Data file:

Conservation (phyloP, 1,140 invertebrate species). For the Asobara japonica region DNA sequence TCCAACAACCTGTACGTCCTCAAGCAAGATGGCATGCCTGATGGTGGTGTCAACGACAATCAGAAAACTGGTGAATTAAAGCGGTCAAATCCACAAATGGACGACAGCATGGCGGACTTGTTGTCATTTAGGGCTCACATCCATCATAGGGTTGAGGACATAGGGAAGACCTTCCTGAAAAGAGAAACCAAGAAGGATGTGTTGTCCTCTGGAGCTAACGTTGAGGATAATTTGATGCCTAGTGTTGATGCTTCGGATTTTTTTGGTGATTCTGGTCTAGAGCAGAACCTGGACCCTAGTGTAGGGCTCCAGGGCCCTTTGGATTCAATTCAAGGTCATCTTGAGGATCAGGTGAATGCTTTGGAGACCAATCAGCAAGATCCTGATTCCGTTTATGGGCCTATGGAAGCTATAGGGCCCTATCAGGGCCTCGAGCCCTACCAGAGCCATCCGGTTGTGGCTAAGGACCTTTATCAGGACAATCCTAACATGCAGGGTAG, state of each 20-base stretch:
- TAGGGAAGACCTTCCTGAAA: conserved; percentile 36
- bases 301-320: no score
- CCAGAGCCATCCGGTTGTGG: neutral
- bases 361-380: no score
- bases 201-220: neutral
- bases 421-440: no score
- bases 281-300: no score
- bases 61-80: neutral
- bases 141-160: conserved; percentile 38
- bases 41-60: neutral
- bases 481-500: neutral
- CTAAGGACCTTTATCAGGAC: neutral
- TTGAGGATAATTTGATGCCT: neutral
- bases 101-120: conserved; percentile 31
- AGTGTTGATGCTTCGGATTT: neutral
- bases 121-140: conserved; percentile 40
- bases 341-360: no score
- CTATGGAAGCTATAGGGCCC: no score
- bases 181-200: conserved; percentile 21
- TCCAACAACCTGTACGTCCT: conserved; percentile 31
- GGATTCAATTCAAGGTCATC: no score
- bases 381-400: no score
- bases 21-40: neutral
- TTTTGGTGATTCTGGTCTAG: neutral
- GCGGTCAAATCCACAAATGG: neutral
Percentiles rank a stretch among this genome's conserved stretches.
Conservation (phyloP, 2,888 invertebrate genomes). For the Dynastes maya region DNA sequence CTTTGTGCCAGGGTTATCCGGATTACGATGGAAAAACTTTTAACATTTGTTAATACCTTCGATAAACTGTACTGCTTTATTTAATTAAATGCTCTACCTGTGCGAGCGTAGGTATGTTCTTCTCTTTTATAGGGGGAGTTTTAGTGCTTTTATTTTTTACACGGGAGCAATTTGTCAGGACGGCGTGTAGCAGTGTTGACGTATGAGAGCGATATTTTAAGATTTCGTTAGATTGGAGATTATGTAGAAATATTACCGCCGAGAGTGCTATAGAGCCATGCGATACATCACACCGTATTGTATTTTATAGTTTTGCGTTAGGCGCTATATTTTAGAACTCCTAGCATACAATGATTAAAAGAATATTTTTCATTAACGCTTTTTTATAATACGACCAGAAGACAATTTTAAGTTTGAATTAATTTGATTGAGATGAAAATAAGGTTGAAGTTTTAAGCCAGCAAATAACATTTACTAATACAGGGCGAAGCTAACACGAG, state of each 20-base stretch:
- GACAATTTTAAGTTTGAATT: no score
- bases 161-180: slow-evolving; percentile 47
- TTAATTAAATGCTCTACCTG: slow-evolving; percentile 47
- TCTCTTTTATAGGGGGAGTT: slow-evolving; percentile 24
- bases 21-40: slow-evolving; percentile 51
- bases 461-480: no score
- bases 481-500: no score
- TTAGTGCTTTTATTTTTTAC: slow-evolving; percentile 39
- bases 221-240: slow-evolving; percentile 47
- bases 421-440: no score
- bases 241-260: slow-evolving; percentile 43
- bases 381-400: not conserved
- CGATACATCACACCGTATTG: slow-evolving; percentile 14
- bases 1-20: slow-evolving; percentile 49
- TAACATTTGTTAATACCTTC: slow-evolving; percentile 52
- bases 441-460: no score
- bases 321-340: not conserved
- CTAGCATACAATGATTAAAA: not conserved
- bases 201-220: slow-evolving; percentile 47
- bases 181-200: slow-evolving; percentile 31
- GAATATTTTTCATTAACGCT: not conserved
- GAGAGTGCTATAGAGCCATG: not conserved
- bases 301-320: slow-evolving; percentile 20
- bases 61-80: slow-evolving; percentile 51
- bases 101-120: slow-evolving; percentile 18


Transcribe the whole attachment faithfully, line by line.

Conservation (phyloP, 1,140 invertebrate species). For the Asobara japonica region DNA sequence TCCAACAACCTGTACGTCCTCAAGCAAGATGGCATGCCTGATGGTGGTGTCAACGACAATCAGAAAACTGGTGAATTAAAGCGGTCAAATCCACAAATGGACGACAGCATGGCGGACTTGTTGTCATTTAGGGCTCACATCCATCATAGGGTTGAGGACATAGGGAAGACCTTCCTGAAAAGAGAAACCAAGAAGGATGTGTTGTCCTCTGGAGCTAACGTTGAGGATAATTTGATGCCTAGTGTTGATGCTTCGGATTTTTTTGGTGATTCTGGTCTAGAGCAGAACCTGGACCCTAGTGTAGGGCTCCAGGGCCCTTTGGATTCAATTCAAGGTCATCTTGAGGATCAGGTGAATGCTTTGGAGACCAATCAGCAAGATCCTGATTCCGTTTATGGGCCTATGGAAGCTATAGGGCCCTATCAGGGCCTCGAGCCCTACCAGAGCCATCCGGTTGTGGCTAAGGACCTTTATCAGGACAATCCTAACATGCAGGGTAG, state of each 20-base stretch:
- TAGGGAAGACCTTCCTGAAA: conserved; percentile 36
- bases 301-320: no score
- CCAGAGCCATCCGGTTGTGG: neutral
- bases 361-380: no score
- bases 201-220: neutral
- bases 421-440: no score
- bases 281-300: no score
- bases 61-80: neutral
- bases 141-160: conserved; percentile 38
- bases 41-60: neutral
- bases 481-500: neutral
- CTAAGGACCTTTATCAGGAC: neutral
- TTGAGGATAATTTGATGCCT: neutral
- bases 101-120: conserved; percentile 31
- AGTGTTGATGCTTCGGATTT: neutral
- bases 121-140: conserved; percentile 40
- bases 341-360: no score
- CTATGGAAGCTATAGGGCCC: no score
- bases 181-200: conserved; percentile 21
- TCCAACAACCTGTACGTCCT: conserved; percentile 31
- GGATTCAATTCAAGGTCATC: no score
- bases 381-400: no score
- bases 21-40: neutral
- TTTTGGTGATTCTGGTCTAG: neutral
- GCGGTCAAATCCACAAATGG: neutral
Percentiles rank a stretch among this genome's conserved stretches.
Conservation (phyloP, 2,888 invertebrate genomes). For the Dynastes maya region DNA sequence CTTTGTGCCAGGGTTATCCGGATTACGATGGAAAAACTTTTAACATTTGTTAATACCTTCGATAAACTGTACTGCTTTATTTAATTAAATGCTCTACCTGTGCGAGCGTAGGTATGTTCTTCTCTTTTATAGGGGGAGTTTTAGTGCTTTTATTTTTTACACGGGAGCAATTTGTCAGGACGGCGTGTAGCAGTGTTGACGTATGAGAGCGATATTTTAAGATTTCGTTAGATTGGAGATTATGTAGAAATATTACCGCCGAGAGTGCTATAGAGCCATGCGATACATCACACCGTATTGTATTTTATAGTTTTGCGTTAGGCGCTATATTTTAGAACTCCTAGCATACAATGATTAAAAGAATATTTTTCATTAACGCTTTTTTATAATACGACCAGAAGACAATTTTAAGTTTGAATTAATTTGATTGAGATGAAAATAAGGTTGAAGTTTTAAGCCAGCAAATAACATTTACTAATACAGGGCGAAGCTAACACGAG, state of each 20-base stretch:
- GACAATTTTAAGTTTGAATT: no score
- bases 161-180: slow-evolving; percentile 47
- TTAATTAAATGCTCTACCTG: slow-evolving; percentile 47
- TCTCTTTTATAGGGGGAGTT: slow-evolving; percentile 24
- bases 21-40: slow-evolving; percentile 51
- bases 461-480: no score
- bases 481-500: no score
- TTAGTGCTTTTATTTTTTAC: slow-evolving; percentile 39
- bases 221-240: slow-evolving; percentile 47
- bases 421-440: no score
- bases 241-260: slow-evolving; percentile 43
- bases 381-400: not conserved
- CGATACATCACACCGTATTG: slow-evolving; percentile 14
- bases 1-20: slow-evolving; percentile 49
- TAACATTTGTTAATACCTTC: slow-evolving; percentile 52
- bases 441-460: no score
- bases 321-340: not conserved
- CTAGCATACAATGATTAAAA: not conserved
- bases 201-220: slow-evolving; percentile 47
- bases 181-200: slow-evolving; percentile 31
- GAATATTTTTCATTAACGCT: not conserved
- GAGAGTGCTATAGAGCCATG: not conserved
- bases 301-320: slow-evolving; percentile 20
- bases 61-80: slow-evolving; percentile 51
- bases 101-120: slow-evolving; percentile 18